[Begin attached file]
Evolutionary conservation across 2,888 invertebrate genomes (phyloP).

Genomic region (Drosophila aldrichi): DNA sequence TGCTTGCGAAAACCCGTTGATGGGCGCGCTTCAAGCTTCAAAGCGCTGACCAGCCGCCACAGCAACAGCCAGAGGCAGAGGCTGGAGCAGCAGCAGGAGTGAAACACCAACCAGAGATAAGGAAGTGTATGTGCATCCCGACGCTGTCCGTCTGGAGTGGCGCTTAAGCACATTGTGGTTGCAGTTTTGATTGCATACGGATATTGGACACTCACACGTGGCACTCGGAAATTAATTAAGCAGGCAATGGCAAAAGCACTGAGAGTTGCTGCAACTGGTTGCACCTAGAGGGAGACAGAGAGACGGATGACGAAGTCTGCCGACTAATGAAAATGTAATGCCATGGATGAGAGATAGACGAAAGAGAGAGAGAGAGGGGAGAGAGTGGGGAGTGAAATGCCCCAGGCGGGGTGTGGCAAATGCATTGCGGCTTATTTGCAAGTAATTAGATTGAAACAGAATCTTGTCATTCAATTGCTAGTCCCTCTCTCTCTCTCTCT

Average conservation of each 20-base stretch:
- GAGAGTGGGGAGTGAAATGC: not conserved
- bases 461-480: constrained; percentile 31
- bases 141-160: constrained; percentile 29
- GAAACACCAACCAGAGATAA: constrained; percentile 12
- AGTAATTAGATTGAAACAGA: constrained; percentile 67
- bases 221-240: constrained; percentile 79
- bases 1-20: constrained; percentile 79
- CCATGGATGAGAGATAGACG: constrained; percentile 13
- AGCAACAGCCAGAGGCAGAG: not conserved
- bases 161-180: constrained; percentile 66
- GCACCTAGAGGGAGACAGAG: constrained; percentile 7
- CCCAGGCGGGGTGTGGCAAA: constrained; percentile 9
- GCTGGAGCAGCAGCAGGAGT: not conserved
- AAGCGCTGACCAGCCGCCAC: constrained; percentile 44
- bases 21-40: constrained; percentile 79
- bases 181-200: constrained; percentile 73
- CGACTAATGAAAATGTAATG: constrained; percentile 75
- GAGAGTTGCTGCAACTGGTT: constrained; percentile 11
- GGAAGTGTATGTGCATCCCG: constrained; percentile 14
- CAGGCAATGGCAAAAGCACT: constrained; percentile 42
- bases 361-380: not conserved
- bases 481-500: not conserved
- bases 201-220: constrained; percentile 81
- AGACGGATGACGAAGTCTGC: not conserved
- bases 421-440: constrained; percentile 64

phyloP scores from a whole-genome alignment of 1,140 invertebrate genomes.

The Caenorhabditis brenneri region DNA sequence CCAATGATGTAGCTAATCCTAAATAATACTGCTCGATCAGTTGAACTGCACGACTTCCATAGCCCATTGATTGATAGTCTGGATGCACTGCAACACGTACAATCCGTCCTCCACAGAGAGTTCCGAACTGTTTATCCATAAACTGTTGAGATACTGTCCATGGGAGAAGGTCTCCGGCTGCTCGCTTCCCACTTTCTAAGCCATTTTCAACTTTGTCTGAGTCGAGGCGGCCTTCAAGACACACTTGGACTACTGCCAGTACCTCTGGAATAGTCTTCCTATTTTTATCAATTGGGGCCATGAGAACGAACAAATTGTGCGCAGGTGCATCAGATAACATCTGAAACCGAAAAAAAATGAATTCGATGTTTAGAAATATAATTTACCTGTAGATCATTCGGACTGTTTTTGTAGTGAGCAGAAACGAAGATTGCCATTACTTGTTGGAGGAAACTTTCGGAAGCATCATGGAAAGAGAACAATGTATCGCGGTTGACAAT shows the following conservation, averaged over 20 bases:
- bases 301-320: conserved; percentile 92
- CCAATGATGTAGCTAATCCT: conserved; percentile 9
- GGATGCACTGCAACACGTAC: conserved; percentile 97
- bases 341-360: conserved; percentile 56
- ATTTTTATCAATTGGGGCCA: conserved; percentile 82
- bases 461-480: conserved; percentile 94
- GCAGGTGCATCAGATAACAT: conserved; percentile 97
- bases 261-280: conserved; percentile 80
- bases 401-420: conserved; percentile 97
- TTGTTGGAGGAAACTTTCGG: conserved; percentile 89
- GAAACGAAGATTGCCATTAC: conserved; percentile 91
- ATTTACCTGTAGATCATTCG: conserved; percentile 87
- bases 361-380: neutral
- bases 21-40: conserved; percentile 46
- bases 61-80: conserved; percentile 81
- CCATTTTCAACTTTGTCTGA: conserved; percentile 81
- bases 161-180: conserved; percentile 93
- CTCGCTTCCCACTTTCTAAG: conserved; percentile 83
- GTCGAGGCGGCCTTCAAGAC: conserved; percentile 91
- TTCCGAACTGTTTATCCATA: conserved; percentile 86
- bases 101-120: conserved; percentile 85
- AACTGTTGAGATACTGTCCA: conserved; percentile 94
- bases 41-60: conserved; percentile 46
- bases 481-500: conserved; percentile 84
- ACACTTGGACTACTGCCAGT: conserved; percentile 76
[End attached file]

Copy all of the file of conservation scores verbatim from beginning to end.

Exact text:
Evolutionary conservation across 2,888 invertebrate genomes (phyloP).

Genomic region (Drosophila aldrichi): DNA sequence TGCTTGCGAAAACCCGTTGATGGGCGCGCTTCAAGCTTCAAAGCGCTGACCAGCCGCCACAGCAACAGCCAGAGGCAGAGGCTGGAGCAGCAGCAGGAGTGAAACACCAACCAGAGATAAGGAAGTGTATGTGCATCCCGACGCTGTCCGTCTGGAGTGGCGCTTAAGCACATTGTGGTTGCAGTTTTGATTGCATACGGATATTGGACACTCACACGTGGCACTCGGAAATTAATTAAGCAGGCAATGGCAAAAGCACTGAGAGTTGCTGCAACTGGTTGCACCTAGAGGGAGACAGAGAGACGGATGACGAAGTCTGCCGACTAATGAAAATGTAATGCCATGGATGAGAGATAGACGAAAGAGAGAGAGAGAGGGGAGAGAGTGGGGAGTGAAATGCCCCAGGCGGGGTGTGGCAAATGCATTGCGGCTTATTTGCAAGTAATTAGATTGAAACAGAATCTTGTCATTCAATTGCTAGTCCCTCTCTCTCTCTCTCT

Average conservation of each 20-base stretch:
- GAGAGTGGGGAGTGAAATGC: not conserved
- bases 461-480: constrained; percentile 31
- bases 141-160: constrained; percentile 29
- GAAACACCAACCAGAGATAA: constrained; percentile 12
- AGTAATTAGATTGAAACAGA: constrained; percentile 67
- bases 221-240: constrained; percentile 79
- bases 1-20: constrained; percentile 79
- CCATGGATGAGAGATAGACG: constrained; percentile 13
- AGCAACAGCCAGAGGCAGAG: not conserved
- bases 161-180: constrained; percentile 66
- GCACCTAGAGGGAGACAGAG: constrained; percentile 7
- CCCAGGCGGGGTGTGGCAAA: constrained; percentile 9
- GCTGGAGCAGCAGCAGGAGT: not conserved
- AAGCGCTGACCAGCCGCCAC: constrained; percentile 44
- bases 21-40: constrained; percentile 79
- bases 181-200: constrained; percentile 73
- CGACTAATGAAAATGTAATG: constrained; percentile 75
- GAGAGTTGCTGCAACTGGTT: constrained; percentile 11
- GGAAGTGTATGTGCATCCCG: constrained; percentile 14
- CAGGCAATGGCAAAAGCACT: constrained; percentile 42
- bases 361-380: not conserved
- bases 481-500: not conserved
- bases 201-220: constrained; percentile 81
- AGACGGATGACGAAGTCTGC: not conserved
- bases 421-440: constrained; percentile 64

phyloP scores from a whole-genome alignment of 1,140 invertebrate genomes.

The Caenorhabditis brenneri region DNA sequence CCAATGATGTAGCTAATCCTAAATAATACTGCTCGATCAGTTGAACTGCACGACTTCCATAGCCCATTGATTGATAGTCTGGATGCACTGCAACACGTACAATCCGTCCTCCACAGAGAGTTCCGAACTGTTTATCCATAAACTGTTGAGATACTGTCCATGGGAGAAGGTCTCCGGCTGCTCGCTTCCCACTTTCTAAGCCATTTTCAACTTTGTCTGAGTCGAGGCGGCCTTCAAGACACACTTGGACTACTGCCAGTACCTCTGGAATAGTCTTCCTATTTTTATCAATTGGGGCCATGAGAACGAACAAATTGTGCGCAGGTGCATCAGATAACATCTGAAACCGAAAAAAAATGAATTCGATGTTTAGAAATATAATTTACCTGTAGATCATTCGGACTGTTTTTGTAGTGAGCAGAAACGAAGATTGCCATTACTTGTTGGAGGAAACTTTCGGAAGCATCATGGAAAGAGAACAATGTATCGCGGTTGACAAT shows the following conservation, averaged over 20 bases:
- bases 301-320: conserved; percentile 92
- CCAATGATGTAGCTAATCCT: conserved; percentile 9
- GGATGCACTGCAACACGTAC: conserved; percentile 97
- bases 341-360: conserved; percentile 56
- ATTTTTATCAATTGGGGCCA: conserved; percentile 82
- bases 461-480: conserved; percentile 94
- GCAGGTGCATCAGATAACAT: conserved; percentile 97
- bases 261-280: conserved; percentile 80
- bases 401-420: conserved; percentile 97
- TTGTTGGAGGAAACTTTCGG: conserved; percentile 89
- GAAACGAAGATTGCCATTAC: conserved; percentile 91
- ATTTACCTGTAGATCATTCG: conserved; percentile 87
- bases 361-380: neutral
- bases 21-40: conserved; percentile 46
- bases 61-80: conserved; percentile 81
- CCATTTTCAACTTTGTCTGA: conserved; percentile 81
- bases 161-180: conserved; percentile 93
- CTCGCTTCCCACTTTCTAAG: conserved; percentile 83
- GTCGAGGCGGCCTTCAAGAC: conserved; percentile 91
- TTCCGAACTGTTTATCCATA: conserved; percentile 86
- bases 101-120: conserved; percentile 85
- AACTGTTGAGATACTGTCCA: conserved; percentile 94
- bases 41-60: conserved; percentile 46
- bases 481-500: conserved; percentile 84
- ACACTTGGACTACTGCCAGT: conserved; percentile 76